By Jason Alderman
Life insurance has no one-size-fits-all option. Singles with no dependents often need little or no coverage.
But it can be an important purchase for people whose families depend on their income to cover daily living costs, mortgage repayment, college, retirement or other major expenses.
According to Larry Davidman, owner of online insurance brokerage TermWorks.com, life insurance needs often change as family circumstances evolve. “Once you start a family, you’ll probably want to beef up coverage,” he said. “But after the kids are on their own, your house is paid-off and your retirement is well-funded, you may feel comfortable amending your coverage.”
In my family’s case, we bought term life insurance shortly after our son was born and added supplementary policies when our daughter arrived. Our goal was twofold: Provide my wife at least 10 times my income if I should die; and help me cover childcare expenses should she go first.
Because our initial 10-year policies expire soon, we’ve been reexamining our needs with Davidman’s help. If you’re also looking, here’s a brief overview of common life insurance options:
There are two broad categories of life insurance: term and cash value (permanent). Costs are based on such factors as your age, gender, overall health, family history, driving record, hazardous activities (like skydiving) and foreign travel habits.
Term life is the simplest and least expensive type, since it pays your beneficiaries only if you die while the policy is in force. Term periods usually range from 5 to 30 years. Premiums increase according to your age and overall health, but several other features can also affect the cost and benefits received.
Cash value products let you build cash value that grows tax-free and that you can potentially borrow against (also tax free), subject to certain limitations and based on product and design.
The cost is significantly higher than a term policy with the same death benefits. Common varieties include:
Whole Life, which provides lifetime protection with locked-in, guaranteed premiums, death benefit and cash values. It’s usually the most expensive type.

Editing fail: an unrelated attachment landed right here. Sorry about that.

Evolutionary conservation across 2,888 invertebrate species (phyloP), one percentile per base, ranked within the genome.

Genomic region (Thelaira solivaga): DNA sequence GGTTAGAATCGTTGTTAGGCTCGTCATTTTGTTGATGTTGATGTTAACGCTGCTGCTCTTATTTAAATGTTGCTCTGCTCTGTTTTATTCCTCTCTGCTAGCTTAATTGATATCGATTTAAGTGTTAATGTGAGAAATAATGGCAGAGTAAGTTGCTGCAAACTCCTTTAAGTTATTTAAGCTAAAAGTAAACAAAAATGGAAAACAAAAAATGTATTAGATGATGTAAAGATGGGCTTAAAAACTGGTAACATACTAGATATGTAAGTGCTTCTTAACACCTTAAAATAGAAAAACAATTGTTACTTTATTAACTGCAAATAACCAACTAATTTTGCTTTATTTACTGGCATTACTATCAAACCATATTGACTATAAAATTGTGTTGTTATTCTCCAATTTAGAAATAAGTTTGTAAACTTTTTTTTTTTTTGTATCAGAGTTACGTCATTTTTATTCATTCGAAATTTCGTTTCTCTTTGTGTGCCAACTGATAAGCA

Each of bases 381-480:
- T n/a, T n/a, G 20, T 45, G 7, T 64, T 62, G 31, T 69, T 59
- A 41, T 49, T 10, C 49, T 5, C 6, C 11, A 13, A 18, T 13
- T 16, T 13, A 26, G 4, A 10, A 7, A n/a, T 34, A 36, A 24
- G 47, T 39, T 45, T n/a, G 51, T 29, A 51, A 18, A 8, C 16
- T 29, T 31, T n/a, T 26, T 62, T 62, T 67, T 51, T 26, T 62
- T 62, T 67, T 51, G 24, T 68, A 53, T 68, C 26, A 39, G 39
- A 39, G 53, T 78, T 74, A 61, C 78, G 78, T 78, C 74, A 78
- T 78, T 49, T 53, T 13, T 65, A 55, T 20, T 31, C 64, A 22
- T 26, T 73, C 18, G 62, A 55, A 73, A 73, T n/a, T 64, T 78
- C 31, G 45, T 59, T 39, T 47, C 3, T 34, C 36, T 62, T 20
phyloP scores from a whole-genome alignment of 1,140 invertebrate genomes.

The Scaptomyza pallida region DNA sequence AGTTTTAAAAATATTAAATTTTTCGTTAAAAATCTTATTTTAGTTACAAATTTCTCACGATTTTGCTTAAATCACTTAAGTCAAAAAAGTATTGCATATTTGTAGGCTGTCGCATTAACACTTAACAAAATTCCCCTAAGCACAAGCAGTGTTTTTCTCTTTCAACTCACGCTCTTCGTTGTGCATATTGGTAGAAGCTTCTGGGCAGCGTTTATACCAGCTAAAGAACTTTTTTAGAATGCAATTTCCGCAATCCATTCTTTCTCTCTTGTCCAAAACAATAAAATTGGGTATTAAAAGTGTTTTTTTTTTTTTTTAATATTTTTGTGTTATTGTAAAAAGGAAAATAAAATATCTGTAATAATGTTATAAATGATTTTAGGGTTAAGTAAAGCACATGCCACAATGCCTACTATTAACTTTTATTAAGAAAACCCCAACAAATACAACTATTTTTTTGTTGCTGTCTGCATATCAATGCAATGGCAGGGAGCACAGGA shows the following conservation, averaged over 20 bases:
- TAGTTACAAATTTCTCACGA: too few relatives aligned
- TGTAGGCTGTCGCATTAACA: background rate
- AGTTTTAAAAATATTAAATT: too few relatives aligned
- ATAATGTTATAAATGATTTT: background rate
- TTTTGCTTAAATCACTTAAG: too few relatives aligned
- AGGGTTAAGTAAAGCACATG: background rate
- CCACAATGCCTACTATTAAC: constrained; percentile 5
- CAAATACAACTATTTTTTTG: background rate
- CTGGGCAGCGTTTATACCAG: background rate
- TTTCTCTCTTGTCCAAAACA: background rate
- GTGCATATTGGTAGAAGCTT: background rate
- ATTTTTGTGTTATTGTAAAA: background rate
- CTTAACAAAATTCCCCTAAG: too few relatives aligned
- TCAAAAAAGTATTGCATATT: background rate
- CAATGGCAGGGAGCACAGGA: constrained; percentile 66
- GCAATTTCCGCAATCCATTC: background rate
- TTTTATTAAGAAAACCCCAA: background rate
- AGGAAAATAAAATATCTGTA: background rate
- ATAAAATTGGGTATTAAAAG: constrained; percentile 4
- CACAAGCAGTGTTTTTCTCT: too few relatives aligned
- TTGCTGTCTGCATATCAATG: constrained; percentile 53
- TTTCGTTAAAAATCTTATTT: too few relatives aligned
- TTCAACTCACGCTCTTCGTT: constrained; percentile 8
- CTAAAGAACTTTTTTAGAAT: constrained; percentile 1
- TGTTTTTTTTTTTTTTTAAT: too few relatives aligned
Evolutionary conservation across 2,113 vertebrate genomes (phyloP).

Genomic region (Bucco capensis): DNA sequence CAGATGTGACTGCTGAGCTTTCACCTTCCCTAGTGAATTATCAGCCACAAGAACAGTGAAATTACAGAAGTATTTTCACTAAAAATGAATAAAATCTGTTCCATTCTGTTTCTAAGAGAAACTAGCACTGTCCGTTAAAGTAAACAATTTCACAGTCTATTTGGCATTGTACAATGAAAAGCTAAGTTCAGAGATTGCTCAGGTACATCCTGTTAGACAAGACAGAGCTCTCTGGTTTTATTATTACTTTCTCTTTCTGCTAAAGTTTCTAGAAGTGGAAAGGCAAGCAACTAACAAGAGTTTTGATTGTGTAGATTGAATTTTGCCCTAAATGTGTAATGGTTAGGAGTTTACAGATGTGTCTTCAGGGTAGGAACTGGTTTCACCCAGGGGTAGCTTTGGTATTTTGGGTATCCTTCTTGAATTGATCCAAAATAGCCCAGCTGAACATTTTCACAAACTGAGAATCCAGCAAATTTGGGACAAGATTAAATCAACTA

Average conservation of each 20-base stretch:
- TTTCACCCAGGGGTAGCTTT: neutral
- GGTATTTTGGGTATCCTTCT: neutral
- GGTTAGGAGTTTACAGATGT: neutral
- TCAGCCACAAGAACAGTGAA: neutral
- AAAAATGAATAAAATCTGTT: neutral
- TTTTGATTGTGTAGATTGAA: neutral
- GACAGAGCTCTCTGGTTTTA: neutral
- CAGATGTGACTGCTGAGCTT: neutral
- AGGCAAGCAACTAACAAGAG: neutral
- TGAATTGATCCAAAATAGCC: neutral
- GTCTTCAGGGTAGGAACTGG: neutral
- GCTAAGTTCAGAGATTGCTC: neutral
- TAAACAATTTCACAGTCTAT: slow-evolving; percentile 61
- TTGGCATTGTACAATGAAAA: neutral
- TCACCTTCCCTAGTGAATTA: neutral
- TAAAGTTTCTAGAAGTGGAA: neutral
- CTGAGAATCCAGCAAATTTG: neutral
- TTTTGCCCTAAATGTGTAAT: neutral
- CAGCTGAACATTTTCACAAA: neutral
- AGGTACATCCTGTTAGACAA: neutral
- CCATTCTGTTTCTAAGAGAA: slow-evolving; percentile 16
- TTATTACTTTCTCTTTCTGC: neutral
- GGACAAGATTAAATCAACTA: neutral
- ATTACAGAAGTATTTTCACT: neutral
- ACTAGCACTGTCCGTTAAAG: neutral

Universal life offers the same fixed investment performance as whole life but greater flexibility in terms of premium payment schedules, duration of guaranteed death benefit and accumulation of cash value.
Variable universal life (adjustable life) lets you invest the cash-value portion in securities (stock funds, bond funds, money market, etc.), which have greater growth potential but also carry greater investment risk than fixed accounts. Poor fund performance can reduce the cash value and/or death benefit.
A few additional considerations:
If your term insurance is expiring and you’re in poor health, ask about converting to permanent life. Premiums will be higher, but you won’t have to pass a medical exam.
Interview several insurance agents to gauge their experience and ability to explain complex products. Then compare recommendations they give for your particular circumstances.
Ask your broker for a breakdown of commissions and administrative fees and ask your tax advisor about any tax implications.
Don’t buy life insurance solely as an investment tool.
Be completely truthful on your application. Lying about an underlying condition could cause the insurance company to alter your death benefit or rescind the entire policy.
To learn more about the different types of life insurance available, read the Buyer’s Guide posted on the National Association of Insurance Commissioners’ website, www.naic.org.
Jason Alderman directs Visa’s financial education programs. To Follow Jason Alderman on Twitter: www.twitter.com/PracticalMoney